Home Away From Home: Thanksgiving in Dubai and Tel Aviv By Keren Setton / The Media Line Four large turkeys with a combined weight of 66 pounds will be waiting for 60 guests in Kerem House in Tel Aviv on Thursday evening for a large Thanksgiving celebration. In Dubai, at the American-inspired CMP Bar & […]
The Media Line: Home Away From Home: Thanksgiving in Dubai and Tel Aviv
Home Away From Home: Thanksgiving in Dubai and Tel Aviv
By Keren Setton / The Media Line
Four large turkeys with a combined weight of 66 pounds will be waiting for 60 guests in Kerem House in Tel Aviv on Thursday evening for a large Thanksgiving celebration.
In Dubai, at the American-inspired CMP Bar & Grill restaurant, over 100 people are expected during the two nights Thanksgiving will be celebrated. It will be the fourth Thanksgiving celebration at the restaurant.
Sahil Anand, co-founder of CMP, has been living in Dubai for 25 years, more than he has lived in his native India. His business partner, German national John Ide and head chef Ryan Bernardo, from the Philippines, make up the multicultural team behind the American establishment and serve as a microcosm of Dubai.
“Dubai is very American,” said Anand. “Celebrating Thanksgiving is part of our restaurant’s identity.”
Jason Kipp, who moved to Israel from Minnesota in the United States 12 years ago. He established Kerem House three years ago. Together with his business partners, they defined the place as a “hospitality house for community and cultural activity.” Cut short by the COVID-19 pandemic, the house hosted various activities, from workshops to traditional Jewish Shabbat dinners.
“The house is part of a greater Tel Aviv international traditional community,” said Kipp. “Most of the people are immigrants between the ages of 20 and 40.”
For Anand, CMP is about bridging a gap for people wanting a good, yet affordable steak with an American feel.
“You could either eat a steak at a big franchise or a fancy steakhouse in a five-star hotel,” said Anand. “Our goal was to create a middle ground.”
Thanksgiving has been celebrated at CMP since its inauguration at the end of 2018.
This year, due to space constrictions, Kerem House is expecting 60 participants for a Thanksgiving buffet dinner that will include the traditional holiday dishes. It is the third one the house is hosting.
“It is a very important annual event on our calendar. A lot of people rely on our event to have a Thanksgiving. It is a great event that has a nice theme to it. It is an important event for many Americans to attend.”
This year, Thanksgiving at Kerem House has an Israeli twist – a singalong in which classic American songs are sung by the audience, including the American national anthem.
“We took this from our regular Shabbat dinners in which there is a lot of communal singing and participation. That is something that is not like a traditional American Thanksgiving which usually has fewer participants. It works well with large groups.”
At the CMP Bar & Grill, the chef has decided to stick with the traditional dishes. In the past, Middle Eastern condiments such as duqqa, a mixture of herbs, nuts, and spices, were used.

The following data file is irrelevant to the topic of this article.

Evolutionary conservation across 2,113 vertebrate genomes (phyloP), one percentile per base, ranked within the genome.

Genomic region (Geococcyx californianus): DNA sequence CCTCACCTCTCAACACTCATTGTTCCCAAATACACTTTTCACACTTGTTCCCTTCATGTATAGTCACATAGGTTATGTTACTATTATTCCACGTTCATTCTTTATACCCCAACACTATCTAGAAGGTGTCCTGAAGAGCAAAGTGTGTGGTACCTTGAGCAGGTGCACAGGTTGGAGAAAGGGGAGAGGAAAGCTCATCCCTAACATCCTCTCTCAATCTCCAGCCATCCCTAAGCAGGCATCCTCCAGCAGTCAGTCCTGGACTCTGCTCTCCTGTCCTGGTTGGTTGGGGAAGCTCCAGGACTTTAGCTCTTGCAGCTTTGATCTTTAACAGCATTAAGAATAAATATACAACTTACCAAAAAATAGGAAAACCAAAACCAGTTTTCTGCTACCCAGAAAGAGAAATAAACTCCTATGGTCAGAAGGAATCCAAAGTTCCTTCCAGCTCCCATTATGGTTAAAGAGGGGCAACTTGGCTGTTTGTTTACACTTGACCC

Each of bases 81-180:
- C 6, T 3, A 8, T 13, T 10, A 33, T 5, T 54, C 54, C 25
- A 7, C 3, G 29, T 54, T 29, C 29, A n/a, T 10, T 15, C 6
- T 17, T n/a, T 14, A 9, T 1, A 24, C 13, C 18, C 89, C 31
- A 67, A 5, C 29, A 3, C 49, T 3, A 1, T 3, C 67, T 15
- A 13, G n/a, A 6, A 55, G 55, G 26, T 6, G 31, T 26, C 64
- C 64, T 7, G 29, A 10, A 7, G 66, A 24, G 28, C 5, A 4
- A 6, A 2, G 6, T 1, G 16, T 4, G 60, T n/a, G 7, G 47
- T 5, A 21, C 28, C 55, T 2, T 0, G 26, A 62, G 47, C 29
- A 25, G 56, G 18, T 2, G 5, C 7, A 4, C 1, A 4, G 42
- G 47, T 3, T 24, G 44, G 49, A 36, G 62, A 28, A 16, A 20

“This year we decided to stay away from that,” said Anand. “People wanted home and just offer a true, traditional Thanksgiving. There are a few tweaks but we try to keep it as traditional as possible.”
“People feel very far away from home,” said Kipp. “This is one of those things that people connect to – they always had a turkey and cranberry sauce. It is a comfort element that reminds people of home.”
The meal at CMP is a seated one. People can also order a whole turkey with all the trimmings to take away and host a dinner at home. Between takeaway orders and in-house reservations, 20 turkeys will be used in the restaurant.
Dubai’s large expat community comprises most of the Emirati city’s population.
“We are all expats, we are all from abroad and we are a mix of cultures,” said Anand.“People who are not necessarily American but were educated there, celebrate Thanksgiving.”
According to Anand, there are non-expats who join the celebration.
“A lot of non-Americans have heard of Thanksgiving and want to try an authentic celebration from the comfort of Tel Aviv,” said Kipp.
In addition to the traditional dishes, the Dubai establishment incorporates British culture into the celebration with a beef Wellington dish. It is made with plant-based Impossible beef and called the “Impossible Wellington.”
“This is for someone who really wants to pardon the turkey,” said Anand.
“Despite being a steakhouse, I’m an advocate for being more sustainable when it comes to farming and animals,” he added.
At Kerem house, the food is provided by an Israeli kosher caterer.
For a Thanksgiving away from home, it is still possible to get the holiday vibe, be it in Tel Aviv or Dubai.
For dessert at CMP, butternut squash and toasted meringue pie will be offered to the guests. For those wishing for a twist on the classic pumpkin pie, here is the recipe:
Beat egg whites in medium bowl with electric mixer until frothy. Add cream of tartar and beat until soft peaks form. Gradually beat in sugar, 1 tbsp at a time, until sugar is dissolved and stiﬀ, glossy peaks form. Spread over pie filling in decorative swirls and toast with a torch.